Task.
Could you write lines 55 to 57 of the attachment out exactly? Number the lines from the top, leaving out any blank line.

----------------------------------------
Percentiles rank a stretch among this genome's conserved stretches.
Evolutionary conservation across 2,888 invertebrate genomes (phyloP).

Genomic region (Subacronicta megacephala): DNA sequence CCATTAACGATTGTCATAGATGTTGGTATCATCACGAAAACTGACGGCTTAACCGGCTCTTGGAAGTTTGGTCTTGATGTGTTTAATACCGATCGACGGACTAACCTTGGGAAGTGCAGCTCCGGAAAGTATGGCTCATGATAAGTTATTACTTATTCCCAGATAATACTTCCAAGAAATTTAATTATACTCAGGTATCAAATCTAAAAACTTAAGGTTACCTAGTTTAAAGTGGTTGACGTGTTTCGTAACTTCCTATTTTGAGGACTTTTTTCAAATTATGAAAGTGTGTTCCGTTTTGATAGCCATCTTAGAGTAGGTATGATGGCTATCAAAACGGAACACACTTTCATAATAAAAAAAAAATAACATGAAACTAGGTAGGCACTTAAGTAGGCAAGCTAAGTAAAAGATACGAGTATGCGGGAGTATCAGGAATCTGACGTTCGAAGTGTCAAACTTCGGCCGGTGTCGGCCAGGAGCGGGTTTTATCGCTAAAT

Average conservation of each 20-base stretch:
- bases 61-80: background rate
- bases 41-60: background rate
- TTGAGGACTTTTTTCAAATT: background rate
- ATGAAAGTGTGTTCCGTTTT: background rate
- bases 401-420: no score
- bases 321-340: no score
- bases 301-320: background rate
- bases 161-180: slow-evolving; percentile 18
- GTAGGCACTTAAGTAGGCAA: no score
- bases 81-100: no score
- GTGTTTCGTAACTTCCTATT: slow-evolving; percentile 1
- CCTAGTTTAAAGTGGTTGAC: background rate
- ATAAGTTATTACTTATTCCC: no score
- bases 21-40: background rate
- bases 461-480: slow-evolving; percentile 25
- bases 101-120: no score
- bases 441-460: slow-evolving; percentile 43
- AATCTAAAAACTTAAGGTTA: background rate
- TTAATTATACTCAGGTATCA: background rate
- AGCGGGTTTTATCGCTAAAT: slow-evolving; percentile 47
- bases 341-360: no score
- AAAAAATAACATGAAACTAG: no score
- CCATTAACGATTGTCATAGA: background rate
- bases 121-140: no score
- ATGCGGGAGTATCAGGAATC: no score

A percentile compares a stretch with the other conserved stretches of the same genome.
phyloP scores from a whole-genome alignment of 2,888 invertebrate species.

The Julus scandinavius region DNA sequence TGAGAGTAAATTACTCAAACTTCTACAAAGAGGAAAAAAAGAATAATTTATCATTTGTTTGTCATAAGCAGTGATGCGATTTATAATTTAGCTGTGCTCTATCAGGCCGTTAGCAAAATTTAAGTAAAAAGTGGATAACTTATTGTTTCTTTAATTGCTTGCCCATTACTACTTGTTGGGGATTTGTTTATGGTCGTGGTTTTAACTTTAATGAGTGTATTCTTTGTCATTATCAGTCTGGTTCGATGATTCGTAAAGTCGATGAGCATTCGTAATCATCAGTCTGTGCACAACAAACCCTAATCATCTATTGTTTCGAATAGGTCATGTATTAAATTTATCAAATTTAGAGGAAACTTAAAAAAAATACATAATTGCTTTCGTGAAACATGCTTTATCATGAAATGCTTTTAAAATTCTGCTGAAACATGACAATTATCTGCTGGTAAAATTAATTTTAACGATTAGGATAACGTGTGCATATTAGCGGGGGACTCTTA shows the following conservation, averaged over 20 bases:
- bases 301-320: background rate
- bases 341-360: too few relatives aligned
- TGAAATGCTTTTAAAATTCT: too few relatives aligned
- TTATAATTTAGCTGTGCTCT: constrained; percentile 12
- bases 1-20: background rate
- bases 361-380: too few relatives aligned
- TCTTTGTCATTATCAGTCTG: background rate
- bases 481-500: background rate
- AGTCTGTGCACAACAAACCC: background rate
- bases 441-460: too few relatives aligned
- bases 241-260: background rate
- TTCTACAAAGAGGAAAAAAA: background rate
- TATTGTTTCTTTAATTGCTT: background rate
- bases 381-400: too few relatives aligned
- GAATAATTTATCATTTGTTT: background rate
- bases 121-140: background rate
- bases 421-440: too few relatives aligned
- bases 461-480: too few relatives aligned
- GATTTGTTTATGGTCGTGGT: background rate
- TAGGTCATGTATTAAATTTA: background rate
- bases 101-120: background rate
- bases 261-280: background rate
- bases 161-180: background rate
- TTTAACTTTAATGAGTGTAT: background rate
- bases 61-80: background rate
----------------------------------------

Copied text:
- bases 161-180: background rate
- TTTAACTTTAATGAGTGTAT: background rate
- bases 61-80: background rate